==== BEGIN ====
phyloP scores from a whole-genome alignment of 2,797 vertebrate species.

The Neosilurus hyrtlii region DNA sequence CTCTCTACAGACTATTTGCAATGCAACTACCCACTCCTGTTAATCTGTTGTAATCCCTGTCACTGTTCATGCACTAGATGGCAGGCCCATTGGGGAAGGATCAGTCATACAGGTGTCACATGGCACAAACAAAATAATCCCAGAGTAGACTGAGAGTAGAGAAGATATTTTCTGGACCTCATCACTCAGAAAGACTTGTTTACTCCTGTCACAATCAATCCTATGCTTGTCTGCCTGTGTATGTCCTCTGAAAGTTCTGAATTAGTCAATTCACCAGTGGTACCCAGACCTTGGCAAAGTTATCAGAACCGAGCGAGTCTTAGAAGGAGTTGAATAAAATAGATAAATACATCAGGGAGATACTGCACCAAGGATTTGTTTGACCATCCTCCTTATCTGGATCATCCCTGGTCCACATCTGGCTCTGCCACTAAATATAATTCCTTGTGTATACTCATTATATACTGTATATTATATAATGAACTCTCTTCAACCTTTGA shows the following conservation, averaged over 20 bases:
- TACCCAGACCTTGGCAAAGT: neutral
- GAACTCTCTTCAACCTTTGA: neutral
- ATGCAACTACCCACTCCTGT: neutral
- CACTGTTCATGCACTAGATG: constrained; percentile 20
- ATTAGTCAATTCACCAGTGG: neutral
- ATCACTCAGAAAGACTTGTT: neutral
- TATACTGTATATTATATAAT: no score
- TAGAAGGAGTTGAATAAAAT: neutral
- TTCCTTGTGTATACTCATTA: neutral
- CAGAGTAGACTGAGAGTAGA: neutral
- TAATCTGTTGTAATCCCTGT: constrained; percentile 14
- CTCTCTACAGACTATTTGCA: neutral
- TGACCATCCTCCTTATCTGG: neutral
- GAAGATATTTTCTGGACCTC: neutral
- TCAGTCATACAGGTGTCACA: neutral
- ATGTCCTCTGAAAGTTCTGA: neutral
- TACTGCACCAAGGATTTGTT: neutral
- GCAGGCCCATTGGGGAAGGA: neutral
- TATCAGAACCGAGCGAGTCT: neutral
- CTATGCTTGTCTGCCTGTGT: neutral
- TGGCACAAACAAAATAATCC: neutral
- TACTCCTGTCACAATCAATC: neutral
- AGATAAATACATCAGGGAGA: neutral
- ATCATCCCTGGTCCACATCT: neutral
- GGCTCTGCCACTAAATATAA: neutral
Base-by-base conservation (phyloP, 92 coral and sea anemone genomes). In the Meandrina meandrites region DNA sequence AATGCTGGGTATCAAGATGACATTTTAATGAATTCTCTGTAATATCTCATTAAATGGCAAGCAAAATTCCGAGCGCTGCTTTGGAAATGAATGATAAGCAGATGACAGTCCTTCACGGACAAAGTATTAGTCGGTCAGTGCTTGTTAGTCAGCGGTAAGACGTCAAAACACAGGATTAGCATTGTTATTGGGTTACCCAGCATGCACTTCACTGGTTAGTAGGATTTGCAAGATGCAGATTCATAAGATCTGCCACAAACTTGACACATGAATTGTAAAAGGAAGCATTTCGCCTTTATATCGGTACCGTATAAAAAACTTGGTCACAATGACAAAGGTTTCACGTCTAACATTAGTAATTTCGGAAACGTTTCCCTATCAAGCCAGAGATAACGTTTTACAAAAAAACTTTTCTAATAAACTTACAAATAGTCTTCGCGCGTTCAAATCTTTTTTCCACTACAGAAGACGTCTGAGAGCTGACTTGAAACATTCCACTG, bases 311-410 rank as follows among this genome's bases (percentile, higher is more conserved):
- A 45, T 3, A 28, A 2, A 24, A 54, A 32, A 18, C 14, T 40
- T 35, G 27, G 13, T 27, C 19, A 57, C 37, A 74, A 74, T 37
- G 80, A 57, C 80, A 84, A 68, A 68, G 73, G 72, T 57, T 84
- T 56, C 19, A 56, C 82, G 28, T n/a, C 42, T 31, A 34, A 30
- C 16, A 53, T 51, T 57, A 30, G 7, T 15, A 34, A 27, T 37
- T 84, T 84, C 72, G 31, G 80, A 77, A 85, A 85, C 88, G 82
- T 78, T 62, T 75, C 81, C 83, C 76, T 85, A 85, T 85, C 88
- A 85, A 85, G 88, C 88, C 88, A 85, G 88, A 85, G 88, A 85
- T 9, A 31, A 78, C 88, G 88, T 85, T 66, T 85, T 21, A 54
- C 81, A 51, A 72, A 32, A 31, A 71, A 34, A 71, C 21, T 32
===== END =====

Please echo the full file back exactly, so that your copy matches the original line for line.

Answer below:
phyloP scores from a whole-genome alignment of 2,797 vertebrate species.

The Neosilurus hyrtlii region DNA sequence CTCTCTACAGACTATTTGCAATGCAACTACCCACTCCTGTTAATCTGTTGTAATCCCTGTCACTGTTCATGCACTAGATGGCAGGCCCATTGGGGAAGGATCAGTCATACAGGTGTCACATGGCACAAACAAAATAATCCCAGAGTAGACTGAGAGTAGAGAAGATATTTTCTGGACCTCATCACTCAGAAAGACTTGTTTACTCCTGTCACAATCAATCCTATGCTTGTCTGCCTGTGTATGTCCTCTGAAAGTTCTGAATTAGTCAATTCACCAGTGGTACCCAGACCTTGGCAAAGTTATCAGAACCGAGCGAGTCTTAGAAGGAGTTGAATAAAATAGATAAATACATCAGGGAGATACTGCACCAAGGATTTGTTTGACCATCCTCCTTATCTGGATCATCCCTGGTCCACATCTGGCTCTGCCACTAAATATAATTCCTTGTGTATACTCATTATATACTGTATATTATATAATGAACTCTCTTCAACCTTTGA shows the following conservation, averaged over 20 bases:
- TACCCAGACCTTGGCAAAGT: neutral
- GAACTCTCTTCAACCTTTGA: neutral
- ATGCAACTACCCACTCCTGT: neutral
- CACTGTTCATGCACTAGATG: constrained; percentile 20
- ATTAGTCAATTCACCAGTGG: neutral
- ATCACTCAGAAAGACTTGTT: neutral
- TATACTGTATATTATATAAT: no score
- TAGAAGGAGTTGAATAAAAT: neutral
- TTCCTTGTGTATACTCATTA: neutral
- CAGAGTAGACTGAGAGTAGA: neutral
- TAATCTGTTGTAATCCCTGT: constrained; percentile 14
- CTCTCTACAGACTATTTGCA: neutral
- TGACCATCCTCCTTATCTGG: neutral
- GAAGATATTTTCTGGACCTC: neutral
- TCAGTCATACAGGTGTCACA: neutral
- ATGTCCTCTGAAAGTTCTGA: neutral
- TACTGCACCAAGGATTTGTT: neutral
- GCAGGCCCATTGGGGAAGGA: neutral
- TATCAGAACCGAGCGAGTCT: neutral
- CTATGCTTGTCTGCCTGTGT: neutral
- TGGCACAAACAAAATAATCC: neutral
- TACTCCTGTCACAATCAATC: neutral
- AGATAAATACATCAGGGAGA: neutral
- ATCATCCCTGGTCCACATCT: neutral
- GGCTCTGCCACTAAATATAA: neutral
Base-by-base conservation (phyloP, 92 coral and sea anemone genomes). In the Meandrina meandrites region DNA sequence AATGCTGGGTATCAAGATGACATTTTAATGAATTCTCTGTAATATCTCATTAAATGGCAAGCAAAATTCCGAGCGCTGCTTTGGAAATGAATGATAAGCAGATGACAGTCCTTCACGGACAAAGTATTAGTCGGTCAGTGCTTGTTAGTCAGCGGTAAGACGTCAAAACACAGGATTAGCATTGTTATTGGGTTACCCAGCATGCACTTCACTGGTTAGTAGGATTTGCAAGATGCAGATTCATAAGATCTGCCACAAACTTGACACATGAATTGTAAAAGGAAGCATTTCGCCTTTATATCGGTACCGTATAAAAAACTTGGTCACAATGACAAAGGTTTCACGTCTAACATTAGTAATTTCGGAAACGTTTCCCTATCAAGCCAGAGATAACGTTTTACAAAAAAACTTTTCTAATAAACTTACAAATAGTCTTCGCGCGTTCAAATCTTTTTTCCACTACAGAAGACGTCTGAGAGCTGACTTGAAACATTCCACTG, bases 311-410 rank as follows among this genome's bases (percentile, higher is more conserved):
- A 45, T 3, A 28, A 2, A 24, A 54, A 32, A 18, C 14, T 40
- T 35, G 27, G 13, T 27, C 19, A 57, C 37, A 74, A 74, T 37
- G 80, A 57, C 80, A 84, A 68, A 68, G 73, G 72, T 57, T 84
- T 56, C 19, A 56, C 82, G 28, T n/a, C 42, T 31, A 34, A 30
- C 16, A 53, T 51, T 57, A 30, G 7, T 15, A 34, A 27, T 37
- T 84, T 84, C 72, G 31, G 80, A 77, A 85, A 85, C 88, G 82
- T 78, T 62, T 75, C 81, C 83, C 76, T 85, A 85, T 85, C 88
- A 85, A 85, G 88, C 88, C 88, A 85, G 88, A 85, G 88, A 85
- T 9, A 31, A 78, C 88, G 88, T 85, T 66, T 85, T 21, A 54
- C 81, A 51, A 72, A 32, A 31, A 71, A 34, A 71, C 21, T 32